The commercial branch of the Supreme Court recently renewed its application of the res judicata principle when the situation acknowledged by the first-instance judge was modified by subsequent events. The court confirmed the first-instance decision despite opposition from the seller of a shop, who argued that the res judicata principle barred the admissibility of the purchaser's action grounded between the same parties on the same object and cause.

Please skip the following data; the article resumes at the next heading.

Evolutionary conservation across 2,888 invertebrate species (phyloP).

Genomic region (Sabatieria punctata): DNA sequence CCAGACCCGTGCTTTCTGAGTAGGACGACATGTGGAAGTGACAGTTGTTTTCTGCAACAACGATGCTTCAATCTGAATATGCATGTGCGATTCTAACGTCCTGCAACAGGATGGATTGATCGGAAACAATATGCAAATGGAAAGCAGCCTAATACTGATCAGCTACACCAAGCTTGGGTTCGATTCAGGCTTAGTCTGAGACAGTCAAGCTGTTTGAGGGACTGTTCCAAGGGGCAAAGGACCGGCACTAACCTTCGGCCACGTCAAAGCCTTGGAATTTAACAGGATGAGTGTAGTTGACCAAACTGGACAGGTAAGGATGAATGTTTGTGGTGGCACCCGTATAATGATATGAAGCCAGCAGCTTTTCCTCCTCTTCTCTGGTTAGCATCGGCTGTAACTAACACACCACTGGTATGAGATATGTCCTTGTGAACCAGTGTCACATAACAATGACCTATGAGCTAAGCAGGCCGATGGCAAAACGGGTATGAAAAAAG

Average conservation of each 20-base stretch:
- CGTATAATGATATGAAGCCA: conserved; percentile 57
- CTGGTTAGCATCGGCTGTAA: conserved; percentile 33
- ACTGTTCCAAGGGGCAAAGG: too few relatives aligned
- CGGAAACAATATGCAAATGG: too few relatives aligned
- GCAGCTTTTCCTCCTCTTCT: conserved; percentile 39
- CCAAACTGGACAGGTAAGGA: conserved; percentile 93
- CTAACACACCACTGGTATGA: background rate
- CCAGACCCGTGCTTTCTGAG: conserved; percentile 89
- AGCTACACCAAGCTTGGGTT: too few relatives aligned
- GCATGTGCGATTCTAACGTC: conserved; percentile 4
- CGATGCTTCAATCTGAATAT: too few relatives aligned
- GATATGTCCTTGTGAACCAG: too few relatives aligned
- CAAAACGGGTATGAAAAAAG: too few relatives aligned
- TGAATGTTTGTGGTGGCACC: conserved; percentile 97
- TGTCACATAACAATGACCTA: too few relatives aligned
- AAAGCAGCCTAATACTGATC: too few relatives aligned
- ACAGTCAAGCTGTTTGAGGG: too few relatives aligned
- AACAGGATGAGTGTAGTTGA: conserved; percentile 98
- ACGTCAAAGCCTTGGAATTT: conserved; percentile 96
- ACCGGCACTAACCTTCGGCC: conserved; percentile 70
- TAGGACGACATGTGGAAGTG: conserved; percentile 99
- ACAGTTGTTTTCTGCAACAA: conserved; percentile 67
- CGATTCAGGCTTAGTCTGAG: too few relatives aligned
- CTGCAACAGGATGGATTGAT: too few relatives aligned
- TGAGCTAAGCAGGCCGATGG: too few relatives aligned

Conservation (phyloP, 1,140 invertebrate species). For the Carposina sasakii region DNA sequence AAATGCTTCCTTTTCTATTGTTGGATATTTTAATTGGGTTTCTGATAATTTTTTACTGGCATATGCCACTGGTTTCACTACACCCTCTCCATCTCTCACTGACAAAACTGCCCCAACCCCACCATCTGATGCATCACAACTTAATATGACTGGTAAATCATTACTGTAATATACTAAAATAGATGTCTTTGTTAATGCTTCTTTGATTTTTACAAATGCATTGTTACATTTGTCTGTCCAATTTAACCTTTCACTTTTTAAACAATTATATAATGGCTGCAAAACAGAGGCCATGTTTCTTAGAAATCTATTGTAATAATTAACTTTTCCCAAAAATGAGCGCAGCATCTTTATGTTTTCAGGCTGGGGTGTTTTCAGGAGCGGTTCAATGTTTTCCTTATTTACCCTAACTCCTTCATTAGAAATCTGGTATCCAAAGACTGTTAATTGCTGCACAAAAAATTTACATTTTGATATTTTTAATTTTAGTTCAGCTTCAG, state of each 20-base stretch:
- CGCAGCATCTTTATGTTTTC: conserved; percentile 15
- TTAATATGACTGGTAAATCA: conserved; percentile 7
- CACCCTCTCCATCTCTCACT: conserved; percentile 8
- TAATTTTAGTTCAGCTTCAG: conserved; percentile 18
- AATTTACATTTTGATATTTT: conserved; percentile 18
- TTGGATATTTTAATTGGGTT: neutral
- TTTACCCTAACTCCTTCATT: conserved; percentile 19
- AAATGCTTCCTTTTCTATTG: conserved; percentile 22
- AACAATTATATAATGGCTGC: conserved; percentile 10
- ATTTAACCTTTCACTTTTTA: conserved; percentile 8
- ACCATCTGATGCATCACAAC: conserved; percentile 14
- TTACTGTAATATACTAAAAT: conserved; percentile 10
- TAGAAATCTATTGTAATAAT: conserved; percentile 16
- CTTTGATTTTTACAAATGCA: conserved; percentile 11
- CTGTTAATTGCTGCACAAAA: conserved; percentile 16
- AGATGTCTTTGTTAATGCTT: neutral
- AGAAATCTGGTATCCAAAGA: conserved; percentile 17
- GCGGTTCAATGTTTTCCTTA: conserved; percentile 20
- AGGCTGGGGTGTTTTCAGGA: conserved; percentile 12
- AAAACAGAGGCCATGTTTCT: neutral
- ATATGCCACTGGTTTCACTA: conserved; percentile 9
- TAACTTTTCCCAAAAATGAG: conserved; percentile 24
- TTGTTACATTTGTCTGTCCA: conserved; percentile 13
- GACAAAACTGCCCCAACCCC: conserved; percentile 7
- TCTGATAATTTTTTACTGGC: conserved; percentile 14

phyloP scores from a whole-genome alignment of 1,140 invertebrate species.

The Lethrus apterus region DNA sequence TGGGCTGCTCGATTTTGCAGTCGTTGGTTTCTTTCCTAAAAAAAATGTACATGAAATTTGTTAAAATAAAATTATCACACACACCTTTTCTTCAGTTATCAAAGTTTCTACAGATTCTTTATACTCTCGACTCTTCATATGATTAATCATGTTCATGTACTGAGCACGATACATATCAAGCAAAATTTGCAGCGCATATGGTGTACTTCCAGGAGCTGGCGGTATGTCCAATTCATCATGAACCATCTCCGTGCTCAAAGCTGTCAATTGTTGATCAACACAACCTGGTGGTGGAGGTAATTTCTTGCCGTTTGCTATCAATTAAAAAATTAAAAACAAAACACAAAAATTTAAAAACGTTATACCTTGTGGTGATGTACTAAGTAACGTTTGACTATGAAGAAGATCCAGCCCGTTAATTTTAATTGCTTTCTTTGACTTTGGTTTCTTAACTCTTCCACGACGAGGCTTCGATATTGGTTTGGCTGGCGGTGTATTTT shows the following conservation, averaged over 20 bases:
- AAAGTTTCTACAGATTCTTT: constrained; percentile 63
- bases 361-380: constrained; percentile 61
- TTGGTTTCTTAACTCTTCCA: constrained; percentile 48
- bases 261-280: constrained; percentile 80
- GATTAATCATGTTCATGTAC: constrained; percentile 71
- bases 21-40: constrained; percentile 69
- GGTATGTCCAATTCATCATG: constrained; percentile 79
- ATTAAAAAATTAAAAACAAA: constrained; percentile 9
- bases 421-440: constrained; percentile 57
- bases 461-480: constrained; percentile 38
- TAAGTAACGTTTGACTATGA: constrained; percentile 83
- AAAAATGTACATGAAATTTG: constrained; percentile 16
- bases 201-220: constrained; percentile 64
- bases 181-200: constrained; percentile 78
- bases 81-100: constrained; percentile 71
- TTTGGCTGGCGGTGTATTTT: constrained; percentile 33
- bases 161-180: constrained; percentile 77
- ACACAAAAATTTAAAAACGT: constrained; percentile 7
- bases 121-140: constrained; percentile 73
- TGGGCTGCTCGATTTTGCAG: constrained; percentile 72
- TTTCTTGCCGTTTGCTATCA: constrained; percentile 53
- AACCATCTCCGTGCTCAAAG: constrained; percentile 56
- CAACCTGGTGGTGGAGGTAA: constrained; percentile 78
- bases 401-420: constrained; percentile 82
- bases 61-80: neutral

A party wanting to preserve or establish evidence of facts on which the solution of a dispute might depend can ask the judge before the trial commences to appoint a judicial expert to draft a report on the matter. If the other party is dissatisfied with the report's findings, it may want to seek nullification of the report. The conditions for nullification are strictly defined by case law and although the effects can be powerful, they can also be disappointing.